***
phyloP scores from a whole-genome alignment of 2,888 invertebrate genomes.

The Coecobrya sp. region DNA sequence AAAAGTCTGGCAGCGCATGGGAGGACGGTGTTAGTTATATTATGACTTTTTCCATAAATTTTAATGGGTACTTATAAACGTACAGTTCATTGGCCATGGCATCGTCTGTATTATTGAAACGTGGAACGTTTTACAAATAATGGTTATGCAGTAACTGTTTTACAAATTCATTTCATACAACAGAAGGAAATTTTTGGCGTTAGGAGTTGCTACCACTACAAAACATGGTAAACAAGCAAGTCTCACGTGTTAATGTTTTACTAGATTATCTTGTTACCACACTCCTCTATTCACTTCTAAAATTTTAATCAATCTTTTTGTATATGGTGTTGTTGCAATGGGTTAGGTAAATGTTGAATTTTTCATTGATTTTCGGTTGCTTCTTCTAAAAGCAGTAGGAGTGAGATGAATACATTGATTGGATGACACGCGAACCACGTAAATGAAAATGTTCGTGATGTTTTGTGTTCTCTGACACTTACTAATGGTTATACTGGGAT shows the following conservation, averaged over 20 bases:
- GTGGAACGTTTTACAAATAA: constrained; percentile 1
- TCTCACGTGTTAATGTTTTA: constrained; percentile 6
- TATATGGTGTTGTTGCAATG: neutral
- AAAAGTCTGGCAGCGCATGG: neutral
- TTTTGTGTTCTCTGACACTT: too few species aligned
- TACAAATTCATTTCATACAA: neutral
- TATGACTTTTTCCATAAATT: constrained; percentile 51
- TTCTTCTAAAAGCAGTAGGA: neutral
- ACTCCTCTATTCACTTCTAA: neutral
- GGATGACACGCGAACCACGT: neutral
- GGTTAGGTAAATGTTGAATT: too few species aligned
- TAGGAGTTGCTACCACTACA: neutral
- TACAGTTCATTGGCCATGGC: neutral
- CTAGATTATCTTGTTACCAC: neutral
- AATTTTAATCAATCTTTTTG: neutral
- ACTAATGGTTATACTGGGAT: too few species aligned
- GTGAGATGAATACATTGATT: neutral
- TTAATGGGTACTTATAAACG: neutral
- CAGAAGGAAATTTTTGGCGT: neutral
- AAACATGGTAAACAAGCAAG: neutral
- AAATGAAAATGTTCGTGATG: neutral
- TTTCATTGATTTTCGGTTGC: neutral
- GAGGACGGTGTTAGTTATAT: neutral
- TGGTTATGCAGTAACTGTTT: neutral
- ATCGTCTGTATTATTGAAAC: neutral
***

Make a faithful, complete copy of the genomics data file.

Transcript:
phyloP scores from a whole-genome alignment of 2,888 invertebrate genomes.

The Coecobrya sp. region DNA sequence AAAAGTCTGGCAGCGCATGGGAGGACGGTGTTAGTTATATTATGACTTTTTCCATAAATTTTAATGGGTACTTATAAACGTACAGTTCATTGGCCATGGCATCGTCTGTATTATTGAAACGTGGAACGTTTTACAAATAATGGTTATGCAGTAACTGTTTTACAAATTCATTTCATACAACAGAAGGAAATTTTTGGCGTTAGGAGTTGCTACCACTACAAAACATGGTAAACAAGCAAGTCTCACGTGTTAATGTTTTACTAGATTATCTTGTTACCACACTCCTCTATTCACTTCTAAAATTTTAATCAATCTTTTTGTATATGGTGTTGTTGCAATGGGTTAGGTAAATGTTGAATTTTTCATTGATTTTCGGTTGCTTCTTCTAAAAGCAGTAGGAGTGAGATGAATACATTGATTGGATGACACGCGAACCACGTAAATGAAAATGTTCGTGATGTTTTGTGTTCTCTGACACTTACTAATGGTTATACTGGGAT shows the following conservation, averaged over 20 bases:
- GTGGAACGTTTTACAAATAA: constrained; percentile 1
- TCTCACGTGTTAATGTTTTA: constrained; percentile 6
- TATATGGTGTTGTTGCAATG: neutral
- AAAAGTCTGGCAGCGCATGG: neutral
- TTTTGTGTTCTCTGACACTT: too few species aligned
- TACAAATTCATTTCATACAA: neutral
- TATGACTTTTTCCATAAATT: constrained; percentile 51
- TTCTTCTAAAAGCAGTAGGA: neutral
- ACTCCTCTATTCACTTCTAA: neutral
- GGATGACACGCGAACCACGT: neutral
- GGTTAGGTAAATGTTGAATT: too few species aligned
- TAGGAGTTGCTACCACTACA: neutral
- TACAGTTCATTGGCCATGGC: neutral
- CTAGATTATCTTGTTACCAC: neutral
- AATTTTAATCAATCTTTTTG: neutral
- ACTAATGGTTATACTGGGAT: too few species aligned
- GTGAGATGAATACATTGATT: neutral
- TTAATGGGTACTTATAAACG: neutral
- CAGAAGGAAATTTTTGGCGT: neutral
- AAACATGGTAAACAAGCAAG: neutral
- AAATGAAAATGTTCGTGATG: neutral
- TTTCATTGATTTTCGGTTGC: neutral
- GAGGACGGTGTTAGTTATAT: neutral
- TGGTTATGCAGTAACTGTTT: neutral
- ATCGTCTGTATTATTGAAAC: neutral